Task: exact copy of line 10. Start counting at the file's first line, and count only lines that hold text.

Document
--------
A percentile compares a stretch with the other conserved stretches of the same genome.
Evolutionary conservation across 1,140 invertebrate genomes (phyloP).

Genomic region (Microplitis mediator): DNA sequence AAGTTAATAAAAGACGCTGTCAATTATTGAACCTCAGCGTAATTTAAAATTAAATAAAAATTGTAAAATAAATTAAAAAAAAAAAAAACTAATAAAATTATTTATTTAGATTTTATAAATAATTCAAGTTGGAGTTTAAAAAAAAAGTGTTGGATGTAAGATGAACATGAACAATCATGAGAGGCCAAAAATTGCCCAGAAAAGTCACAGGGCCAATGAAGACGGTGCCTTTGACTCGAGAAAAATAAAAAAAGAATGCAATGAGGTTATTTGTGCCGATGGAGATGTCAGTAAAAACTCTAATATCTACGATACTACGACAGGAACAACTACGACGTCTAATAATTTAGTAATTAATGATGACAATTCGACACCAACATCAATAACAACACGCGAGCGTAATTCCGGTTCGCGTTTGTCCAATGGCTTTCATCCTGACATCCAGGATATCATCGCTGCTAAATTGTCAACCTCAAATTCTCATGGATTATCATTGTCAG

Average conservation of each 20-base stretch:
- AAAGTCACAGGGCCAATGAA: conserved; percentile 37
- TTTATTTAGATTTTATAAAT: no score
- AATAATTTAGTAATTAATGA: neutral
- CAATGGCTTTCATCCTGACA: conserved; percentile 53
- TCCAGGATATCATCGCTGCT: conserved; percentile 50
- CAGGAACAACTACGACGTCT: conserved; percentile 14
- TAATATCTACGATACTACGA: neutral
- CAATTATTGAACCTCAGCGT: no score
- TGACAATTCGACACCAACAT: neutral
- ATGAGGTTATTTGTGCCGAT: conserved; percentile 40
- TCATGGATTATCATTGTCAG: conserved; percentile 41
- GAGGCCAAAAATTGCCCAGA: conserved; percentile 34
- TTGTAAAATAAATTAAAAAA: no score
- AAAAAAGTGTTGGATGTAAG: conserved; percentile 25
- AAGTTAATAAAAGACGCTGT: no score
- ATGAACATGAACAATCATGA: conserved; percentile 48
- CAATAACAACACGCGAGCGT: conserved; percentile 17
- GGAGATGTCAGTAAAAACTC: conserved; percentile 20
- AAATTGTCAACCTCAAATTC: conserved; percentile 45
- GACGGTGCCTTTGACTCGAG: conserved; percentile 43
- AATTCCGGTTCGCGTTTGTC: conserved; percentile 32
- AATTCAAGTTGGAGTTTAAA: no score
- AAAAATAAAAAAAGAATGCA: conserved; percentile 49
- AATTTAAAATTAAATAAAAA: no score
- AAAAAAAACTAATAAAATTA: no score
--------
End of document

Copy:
- CAGGAACAACTACGACGTCT: conserved; percentile 14